Dale Durrett: That's a funny story, actually I'll tell you it quickly, because I worked at LinkedIn obviously for a number of years. And when we released that feature, I actually pressed the wrong button. And instead of sending it to a select group of people within my contacts for recommendations, I sent it to my entire contact. I was pleasantly surprised by the response, but you'll notice that it's done in a certain window. That was kind of how it happened. They have been subsequent ones since then, but that was how it was. I think the main highlights for me when I think about where I really developed, obviously, on the agency side. Because that was the first time I really started to understand the digital side of things. It was much more traditional media at that time and working with the Ciscos and the PeopleSofts of the world to understand. Digital was really quite an interesting and a highlight for me. But then I would say, The Wall Street Journal was where I first started to manage teams. So, there was definitely a lot of highlights and learnings there. And then just in terms of learning about growing teams at scale and being on a rocket ship, LinkedIn was probably a huge highlight there, experiencing an IPO and what goes into that. So, I'd say those three, I think. I couldn't pick one. They all had different contributions to me. Yeah, I think those are the three highlights for me.

Ajay Gupta: That's a great story. I like it. Another LinkedIn related question, which is a staple of The Marketing Stir. I'm sure with your title and what you do at Bombora, you get a lot of unsolicited message, if I know data companies. What's a message that gets your attention and what's one that really you don't like?

Dale Durrett: Well, in my heart I'm a sales guy, so I'm pretty social. I'm open, I don't really gate people from reaching out to me. And then I like to connect with people. I think it's a good thing. What I don't like is when people reach out under the pretense of connecting on thought leadership, something that's interesting, they want your insight on it. And then it turns out to be, they're looking to sell you something. That I don't really enjoy. And then the worst part about it is when you get the followups, which are, A, did I annoy you? B, are you just not interested? C, do you need more time? I find those kinds of engagements on the LinkedIn platform. Maybe an email, okay. But on the LinkedIn platform where your personal brand and that is attached to it, I think people could be a little bit more creative in terms of how they engage with you. So, that part is the part that I think... Most of notes I get, get my attention, just given my personality and that side of it. But that's the part that annoys me. And it happens more than one would really think.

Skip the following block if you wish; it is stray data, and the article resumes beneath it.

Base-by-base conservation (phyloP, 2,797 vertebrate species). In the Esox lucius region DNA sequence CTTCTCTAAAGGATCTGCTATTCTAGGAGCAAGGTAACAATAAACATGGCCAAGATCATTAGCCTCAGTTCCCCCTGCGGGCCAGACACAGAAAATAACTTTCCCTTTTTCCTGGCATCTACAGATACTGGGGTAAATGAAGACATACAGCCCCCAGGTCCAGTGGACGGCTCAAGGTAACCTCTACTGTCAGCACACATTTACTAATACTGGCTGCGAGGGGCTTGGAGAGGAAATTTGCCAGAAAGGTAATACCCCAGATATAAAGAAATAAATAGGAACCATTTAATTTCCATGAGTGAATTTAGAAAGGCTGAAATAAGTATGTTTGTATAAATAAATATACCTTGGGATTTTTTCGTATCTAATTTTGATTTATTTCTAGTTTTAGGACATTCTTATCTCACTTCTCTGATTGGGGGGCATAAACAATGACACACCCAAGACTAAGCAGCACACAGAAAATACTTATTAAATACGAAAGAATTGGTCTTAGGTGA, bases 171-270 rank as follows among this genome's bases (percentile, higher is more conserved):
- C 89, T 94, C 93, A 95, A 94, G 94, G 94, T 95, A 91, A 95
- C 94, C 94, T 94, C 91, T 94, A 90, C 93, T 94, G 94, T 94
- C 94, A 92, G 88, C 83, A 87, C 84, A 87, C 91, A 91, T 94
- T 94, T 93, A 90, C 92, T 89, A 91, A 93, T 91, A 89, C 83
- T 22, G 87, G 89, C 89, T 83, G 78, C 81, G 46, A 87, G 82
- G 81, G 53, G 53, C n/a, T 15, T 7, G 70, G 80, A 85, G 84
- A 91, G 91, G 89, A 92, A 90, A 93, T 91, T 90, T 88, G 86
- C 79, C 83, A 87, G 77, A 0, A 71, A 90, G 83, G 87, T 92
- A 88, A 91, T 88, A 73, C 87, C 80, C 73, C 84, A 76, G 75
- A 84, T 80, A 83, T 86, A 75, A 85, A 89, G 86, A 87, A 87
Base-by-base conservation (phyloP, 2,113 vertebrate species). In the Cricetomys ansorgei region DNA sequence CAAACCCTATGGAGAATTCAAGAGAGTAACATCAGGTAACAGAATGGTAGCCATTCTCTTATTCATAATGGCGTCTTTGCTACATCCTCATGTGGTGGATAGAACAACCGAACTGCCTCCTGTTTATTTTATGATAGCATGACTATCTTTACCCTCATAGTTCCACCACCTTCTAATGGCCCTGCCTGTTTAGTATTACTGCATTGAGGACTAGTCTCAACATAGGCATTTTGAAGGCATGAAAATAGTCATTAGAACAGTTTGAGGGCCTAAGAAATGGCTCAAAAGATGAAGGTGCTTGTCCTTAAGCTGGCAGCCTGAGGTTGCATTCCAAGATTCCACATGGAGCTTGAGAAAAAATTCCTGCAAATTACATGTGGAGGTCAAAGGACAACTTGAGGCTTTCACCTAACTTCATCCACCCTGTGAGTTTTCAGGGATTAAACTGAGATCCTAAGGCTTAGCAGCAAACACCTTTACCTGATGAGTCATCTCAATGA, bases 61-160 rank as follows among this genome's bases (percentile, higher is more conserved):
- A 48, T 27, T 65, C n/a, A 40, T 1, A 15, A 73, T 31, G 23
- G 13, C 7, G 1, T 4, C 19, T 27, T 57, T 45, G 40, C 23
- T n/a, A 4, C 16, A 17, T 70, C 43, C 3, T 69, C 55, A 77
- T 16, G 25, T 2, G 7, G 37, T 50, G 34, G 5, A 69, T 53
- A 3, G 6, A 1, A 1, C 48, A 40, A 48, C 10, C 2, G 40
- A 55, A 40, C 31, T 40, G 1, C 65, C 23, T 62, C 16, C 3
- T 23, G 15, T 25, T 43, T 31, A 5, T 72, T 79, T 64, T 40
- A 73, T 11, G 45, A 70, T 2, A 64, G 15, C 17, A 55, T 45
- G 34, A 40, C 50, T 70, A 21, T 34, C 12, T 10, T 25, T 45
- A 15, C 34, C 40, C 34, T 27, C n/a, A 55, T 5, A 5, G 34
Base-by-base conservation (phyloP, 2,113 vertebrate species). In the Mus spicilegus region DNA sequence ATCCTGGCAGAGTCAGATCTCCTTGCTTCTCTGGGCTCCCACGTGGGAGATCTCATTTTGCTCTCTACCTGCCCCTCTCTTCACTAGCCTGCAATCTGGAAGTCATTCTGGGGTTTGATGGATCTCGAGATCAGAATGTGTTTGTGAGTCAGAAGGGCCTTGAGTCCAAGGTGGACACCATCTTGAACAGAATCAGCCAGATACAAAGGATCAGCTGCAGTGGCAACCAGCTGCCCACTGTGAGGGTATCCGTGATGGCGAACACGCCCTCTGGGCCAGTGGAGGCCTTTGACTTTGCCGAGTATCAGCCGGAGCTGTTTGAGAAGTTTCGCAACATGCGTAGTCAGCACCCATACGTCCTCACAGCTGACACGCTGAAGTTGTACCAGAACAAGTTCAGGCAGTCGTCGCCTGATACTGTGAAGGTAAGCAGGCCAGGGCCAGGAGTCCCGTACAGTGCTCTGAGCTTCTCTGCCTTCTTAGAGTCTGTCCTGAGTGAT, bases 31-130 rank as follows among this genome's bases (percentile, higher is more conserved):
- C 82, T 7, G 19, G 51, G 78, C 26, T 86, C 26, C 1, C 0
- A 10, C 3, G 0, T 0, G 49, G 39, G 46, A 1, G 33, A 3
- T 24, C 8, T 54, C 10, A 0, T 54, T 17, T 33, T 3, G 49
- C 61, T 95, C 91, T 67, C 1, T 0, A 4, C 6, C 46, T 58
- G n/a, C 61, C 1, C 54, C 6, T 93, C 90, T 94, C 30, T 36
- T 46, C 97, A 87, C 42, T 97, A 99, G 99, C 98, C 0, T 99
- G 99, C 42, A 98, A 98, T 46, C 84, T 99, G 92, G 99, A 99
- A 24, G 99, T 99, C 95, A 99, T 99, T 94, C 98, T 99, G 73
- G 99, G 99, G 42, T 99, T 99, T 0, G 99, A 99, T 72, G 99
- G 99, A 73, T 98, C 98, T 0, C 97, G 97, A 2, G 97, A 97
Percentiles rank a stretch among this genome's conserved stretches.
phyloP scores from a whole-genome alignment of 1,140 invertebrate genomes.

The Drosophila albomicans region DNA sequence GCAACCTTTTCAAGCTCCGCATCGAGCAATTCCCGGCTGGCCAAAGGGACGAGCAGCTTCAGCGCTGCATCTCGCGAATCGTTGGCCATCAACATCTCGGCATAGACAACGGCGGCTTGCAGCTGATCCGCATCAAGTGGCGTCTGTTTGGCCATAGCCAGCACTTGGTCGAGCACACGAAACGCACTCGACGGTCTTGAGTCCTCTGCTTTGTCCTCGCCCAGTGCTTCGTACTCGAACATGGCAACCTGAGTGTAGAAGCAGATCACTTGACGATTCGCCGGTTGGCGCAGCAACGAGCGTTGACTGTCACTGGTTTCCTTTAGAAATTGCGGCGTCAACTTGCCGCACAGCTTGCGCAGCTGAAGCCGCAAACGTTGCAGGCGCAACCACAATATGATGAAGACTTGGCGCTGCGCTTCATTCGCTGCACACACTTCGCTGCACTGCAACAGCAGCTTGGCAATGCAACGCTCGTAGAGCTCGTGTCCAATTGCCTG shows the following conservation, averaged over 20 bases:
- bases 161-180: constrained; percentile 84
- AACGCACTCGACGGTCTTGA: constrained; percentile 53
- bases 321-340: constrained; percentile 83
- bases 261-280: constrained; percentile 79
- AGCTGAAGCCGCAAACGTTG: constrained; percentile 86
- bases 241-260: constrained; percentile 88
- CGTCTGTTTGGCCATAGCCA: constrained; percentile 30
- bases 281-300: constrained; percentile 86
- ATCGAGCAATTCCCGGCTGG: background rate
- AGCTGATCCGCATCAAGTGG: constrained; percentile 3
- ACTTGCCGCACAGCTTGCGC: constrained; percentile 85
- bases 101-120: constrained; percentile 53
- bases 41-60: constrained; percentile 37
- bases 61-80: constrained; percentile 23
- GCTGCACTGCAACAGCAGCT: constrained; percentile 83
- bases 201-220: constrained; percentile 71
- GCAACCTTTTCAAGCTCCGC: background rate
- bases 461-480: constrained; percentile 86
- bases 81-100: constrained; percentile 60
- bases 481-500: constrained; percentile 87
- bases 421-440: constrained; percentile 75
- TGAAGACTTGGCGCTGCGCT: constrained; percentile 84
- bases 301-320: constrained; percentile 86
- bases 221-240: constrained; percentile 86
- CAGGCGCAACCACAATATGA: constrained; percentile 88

Ajay Gupta: I think it's almost like somebody's copying and pasting, or there's a template in one of these automation platforms, because they all are so passive aggressive.

Dale Durrett: It's very odd. I think automation is an amazing thing, but I think the personal touch, especially when it comes to sales, is a little lost in terms of the BDR, SDR era. Not that automation is an amazing thing, but that doesn't stop you from actually personalizing it a little bit more, I think. In my humble opinion, it would be a good thing.

Vincent Pietrafesa: I agree. And it's funny, because we tell some of our SDR teams, we say," Listen to the podcast, not just to hear Ajay and I speak, but listen to every single guest that we ask that question." And no one is ever like," I'd love an automated message to see if I've been kidnapped or something." No one ever says that. That's the one that gets me. And there must be some sales manager out there where he or she is like," You keep sending this message until they respond. A no is better than..." But it's an angry one. I will respond, I'm like you Dale, I think our personalities are similar where I'm like, I respond to everyone. And I'll just say," No, I'm not interested. And by the way, my name is Vincent, not Viknet. These emails, you should really personalize. Listen to The Marketing Stir, here's a link to our podcast."

Ajay Gupta: I got a good one the other day, Vincent. I shared on slack, where instead of a passive aggressive message, the salesperson wrote," I'm starting to feel like your crazy ex- girlfriend."

Vincent Pietrafesa: I've never had that one before.

Ajay Gupta: That was good. I actually told her who to reach out to.

Vincent Pietrafesa: That worked.

Ajay Gupta: Because I laughed.

Dale Durrett: I think this is way data driven, and that's a balance, hey, in terms of having the data to understand what works and what doesn't. But then at the same time having that human touch. I do think there is a combination of the two when it comes to outreach. Especially once somebody engages. But all in all, I think the LinkedIn platform is... I'm a bit biased, but I think it's a great platform. inaudible.

Ajay Gupta: Agree.

Vincent Pietrafesa: I love it. It's a lot of the ways that I communicate with people. I always hold my network very close to the best. I just don't let anyone in to it, because in the hopes of, I could rely on anyone in there and they can rely on me. That's how I like to keep it.

Dale Durrett: Well, it's got a lot bigger, but I think it's one of the platforms where people are really tied to their real persona. So, I think it brings an authenticity that we don't find maybe on a lot of other social platforms, but all good.